The eurozone continues to fight against economic collapse as the coronavirus pandemic rages on, but Brussels is already looking at the risks that will come later: more public and private debt, frozen wages, and a social impact that has not yet been fully felt.
And Spain stands to suffer more than most from these imbalances. On Monday, the European Commission urged Spanish officials to show “a strong commitment to reforms.”
“We are on the right track, but we still need to work together in the coming weeks,” said the EU’s Economy Commissioner Paolo Gentiloni following the presentation of Spain’s national recovery plan by Economy Minister Nadia Calviño, who is also one of Spain’s four deputy prime ministers.
Member states are due to submit their final plans from the second half of February, as the EU prepares to start raising part of the money for its ambitious coronavirus recovery fund, which will inject up to €800 billion into the European economy. Around €140 billion of this amount is earmarked for Spain, making it one of the biggest recipients of grants and loans.
Brussels is hoping that this aid will help relaunch activity, but also correct existing imbalances that are “at risk of deepening.” On Monday the Eurogroup – a meeting of European finance ministers – held a discussion on macroeconomic imbalances in the euro area ahead of the rollout of the Recovery and Resilience Facility, the instrument at the heart of the recovery plan. At the meeting, Nadia Calviño gave a presentation noting that Brussels already has 28 of the 30 reform packages that Spain is planning to launch, and that the other two, covering the labor market and pensions, are on their way.
The minister said she was trying to convey “the sense of urgency” felt by the Spanish government. Calviño’s presentation was described by Commissioner Gentiloni as “brilliant” and “comprehensive,” while Eurogroup president Paschal Donohoe called it “excellent.”
But Brussels is taking a very close look at Spain, where it has estimated that the economy shrank 12.4% in 2020. Gentiloni said that, just like other countries, Spain is being asked for “a strong commitment” to reforms through specific goals that will require regular progress reports. There are three areas of reform that are of particular interest to Brussels: the labor market, pensions and market unity.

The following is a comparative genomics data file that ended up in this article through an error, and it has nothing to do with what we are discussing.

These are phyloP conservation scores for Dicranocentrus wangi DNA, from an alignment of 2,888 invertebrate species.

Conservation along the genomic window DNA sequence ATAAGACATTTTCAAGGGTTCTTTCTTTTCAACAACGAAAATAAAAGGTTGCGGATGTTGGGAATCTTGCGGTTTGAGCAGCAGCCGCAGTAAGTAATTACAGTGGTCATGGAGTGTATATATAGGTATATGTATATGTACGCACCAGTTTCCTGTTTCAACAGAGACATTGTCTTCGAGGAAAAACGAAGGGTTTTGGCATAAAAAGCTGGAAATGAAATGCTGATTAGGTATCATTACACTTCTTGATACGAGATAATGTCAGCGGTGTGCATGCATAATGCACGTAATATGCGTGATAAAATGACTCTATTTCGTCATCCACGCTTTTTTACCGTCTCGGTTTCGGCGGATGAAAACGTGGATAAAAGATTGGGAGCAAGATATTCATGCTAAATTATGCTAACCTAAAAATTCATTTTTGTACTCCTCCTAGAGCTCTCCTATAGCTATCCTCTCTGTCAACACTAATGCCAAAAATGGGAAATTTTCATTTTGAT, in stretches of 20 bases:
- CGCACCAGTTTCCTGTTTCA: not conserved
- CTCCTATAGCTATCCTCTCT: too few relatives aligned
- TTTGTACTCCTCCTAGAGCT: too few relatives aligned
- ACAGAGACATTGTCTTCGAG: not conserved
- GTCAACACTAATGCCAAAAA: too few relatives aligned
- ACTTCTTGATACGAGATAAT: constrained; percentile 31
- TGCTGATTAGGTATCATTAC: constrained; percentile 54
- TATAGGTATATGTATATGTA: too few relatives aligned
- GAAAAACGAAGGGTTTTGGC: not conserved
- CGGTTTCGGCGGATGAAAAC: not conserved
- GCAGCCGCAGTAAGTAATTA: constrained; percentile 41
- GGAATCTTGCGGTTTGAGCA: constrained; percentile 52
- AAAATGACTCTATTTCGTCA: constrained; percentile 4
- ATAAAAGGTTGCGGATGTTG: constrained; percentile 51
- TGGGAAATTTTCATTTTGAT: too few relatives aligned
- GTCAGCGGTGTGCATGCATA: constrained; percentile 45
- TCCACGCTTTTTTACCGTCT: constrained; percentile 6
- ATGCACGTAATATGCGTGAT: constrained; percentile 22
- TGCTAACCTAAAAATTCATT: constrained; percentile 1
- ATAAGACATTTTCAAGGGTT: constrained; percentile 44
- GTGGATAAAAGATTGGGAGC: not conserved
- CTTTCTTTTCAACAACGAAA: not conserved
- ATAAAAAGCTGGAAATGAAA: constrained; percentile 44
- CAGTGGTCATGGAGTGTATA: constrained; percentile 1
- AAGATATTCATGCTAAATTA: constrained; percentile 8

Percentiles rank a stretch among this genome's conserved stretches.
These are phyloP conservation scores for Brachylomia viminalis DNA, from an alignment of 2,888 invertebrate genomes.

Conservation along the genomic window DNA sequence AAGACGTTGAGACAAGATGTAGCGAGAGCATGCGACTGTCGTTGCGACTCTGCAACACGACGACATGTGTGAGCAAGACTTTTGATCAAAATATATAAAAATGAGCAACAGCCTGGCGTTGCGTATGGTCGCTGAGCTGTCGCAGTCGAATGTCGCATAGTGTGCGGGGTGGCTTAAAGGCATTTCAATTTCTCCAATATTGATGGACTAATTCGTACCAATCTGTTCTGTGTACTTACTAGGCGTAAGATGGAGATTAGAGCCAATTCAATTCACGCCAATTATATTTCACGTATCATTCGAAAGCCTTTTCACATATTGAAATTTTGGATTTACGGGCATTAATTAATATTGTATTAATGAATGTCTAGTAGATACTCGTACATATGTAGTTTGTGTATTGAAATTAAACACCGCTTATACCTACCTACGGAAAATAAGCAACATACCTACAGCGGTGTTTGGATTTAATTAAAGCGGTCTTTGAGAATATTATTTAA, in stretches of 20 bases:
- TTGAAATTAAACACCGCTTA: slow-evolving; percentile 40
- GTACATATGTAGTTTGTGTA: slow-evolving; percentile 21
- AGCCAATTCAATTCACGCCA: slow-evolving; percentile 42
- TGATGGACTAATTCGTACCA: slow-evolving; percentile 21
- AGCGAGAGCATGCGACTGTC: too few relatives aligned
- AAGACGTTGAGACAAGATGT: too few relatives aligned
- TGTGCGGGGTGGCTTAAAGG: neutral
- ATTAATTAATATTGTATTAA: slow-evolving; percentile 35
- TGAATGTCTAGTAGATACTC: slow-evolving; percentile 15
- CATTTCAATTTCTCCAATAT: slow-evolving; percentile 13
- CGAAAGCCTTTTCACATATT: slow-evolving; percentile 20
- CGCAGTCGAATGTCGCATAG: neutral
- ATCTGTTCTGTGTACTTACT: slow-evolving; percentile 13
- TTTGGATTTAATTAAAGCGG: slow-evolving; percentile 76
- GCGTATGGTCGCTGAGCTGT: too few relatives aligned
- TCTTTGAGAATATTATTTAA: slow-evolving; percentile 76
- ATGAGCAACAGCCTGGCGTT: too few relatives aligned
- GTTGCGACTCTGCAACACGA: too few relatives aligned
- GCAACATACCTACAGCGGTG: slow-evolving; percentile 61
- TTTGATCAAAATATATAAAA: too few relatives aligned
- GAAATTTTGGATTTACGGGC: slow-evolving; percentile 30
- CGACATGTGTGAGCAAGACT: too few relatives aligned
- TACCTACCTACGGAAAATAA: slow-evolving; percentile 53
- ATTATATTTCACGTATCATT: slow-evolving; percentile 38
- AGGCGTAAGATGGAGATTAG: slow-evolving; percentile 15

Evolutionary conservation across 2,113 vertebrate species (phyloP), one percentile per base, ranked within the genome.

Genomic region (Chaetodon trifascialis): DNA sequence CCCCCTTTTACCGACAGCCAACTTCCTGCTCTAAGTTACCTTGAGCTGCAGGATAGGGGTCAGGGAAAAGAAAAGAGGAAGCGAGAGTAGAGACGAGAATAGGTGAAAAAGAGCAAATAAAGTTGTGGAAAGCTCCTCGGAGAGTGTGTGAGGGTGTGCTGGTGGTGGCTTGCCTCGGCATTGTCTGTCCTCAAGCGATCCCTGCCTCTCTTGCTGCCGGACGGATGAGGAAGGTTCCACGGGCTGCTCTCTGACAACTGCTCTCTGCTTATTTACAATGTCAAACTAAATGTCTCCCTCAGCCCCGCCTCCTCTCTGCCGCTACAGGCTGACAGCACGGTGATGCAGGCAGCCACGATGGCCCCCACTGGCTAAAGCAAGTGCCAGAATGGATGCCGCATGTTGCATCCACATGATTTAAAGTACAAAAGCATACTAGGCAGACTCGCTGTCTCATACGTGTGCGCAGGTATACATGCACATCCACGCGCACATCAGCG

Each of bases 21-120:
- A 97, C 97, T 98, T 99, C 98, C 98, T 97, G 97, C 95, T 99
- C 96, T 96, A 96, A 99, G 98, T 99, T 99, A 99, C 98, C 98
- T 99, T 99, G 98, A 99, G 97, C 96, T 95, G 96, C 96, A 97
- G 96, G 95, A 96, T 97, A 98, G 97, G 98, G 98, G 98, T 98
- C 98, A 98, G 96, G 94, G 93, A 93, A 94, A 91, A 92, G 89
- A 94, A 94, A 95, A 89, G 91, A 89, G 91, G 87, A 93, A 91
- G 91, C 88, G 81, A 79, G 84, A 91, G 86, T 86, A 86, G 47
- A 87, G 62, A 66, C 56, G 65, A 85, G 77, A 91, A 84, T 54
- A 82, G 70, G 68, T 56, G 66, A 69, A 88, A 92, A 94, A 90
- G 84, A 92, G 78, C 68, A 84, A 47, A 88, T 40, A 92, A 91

This will still require weeks of negotiations, as recovery plans get adjusted, analyzed and ratified. The plans will need to be approved by European officials, who have given themselves three months to adopt decisions on each plan. Spain will not receive its first €10 billion in funding until the spring at the earliest.
Labor reform has been a touchy subject for the Spanish government, which is made up of a center-left coalition of the Socialist Party (PSOE) and Unidas Podemos. After initially arguing over the need to repeal the 2012 legislation introduced by a previous conservative administration, the coalition partners have reached an internal agreement on the plan they will send to Brussels, according to executive sources familiar with the document.
The sources listed a few key elements, such as reorganizing job contract categories and supporting long-term hiring in a country with very high temporary job rates. But the document is still a statement of intention and a more detailed version will have to be debated with unions and employers before it is taken to parliament.
The document will include sensitive issues such as outsourcing, the status of delivery riders, and job retention schemes as an alternative to layoffs. The suggested reforms will be framed as necessary to end the duality of the Spanish labor market, where there are two distinct worlds: one with employees on long-term contracts with good conditions, and another with workers with temporary, precarious jobs, in addition to the self-employed who have their own set of demands.
The EU Commission is also very interested in Spain’s pensions system, but reaching a domestic deal on this subject will be harder. There is an internal battle over a pledge by the Socialist partner in Spain’s government to raise the number of years of Social Security contributions (from 25 to 35 years) to calculate pensions. The unions are threatening action against the move, and the government has called union leaders to a meeting on Tuesday to explain its plans ahead of delivery to Brussels.
Even after Brussels’ review, all the proposed reforms will have to go through Spain’s parliament to become law, and that is where the real battles will take place.
English version by Susana Urra.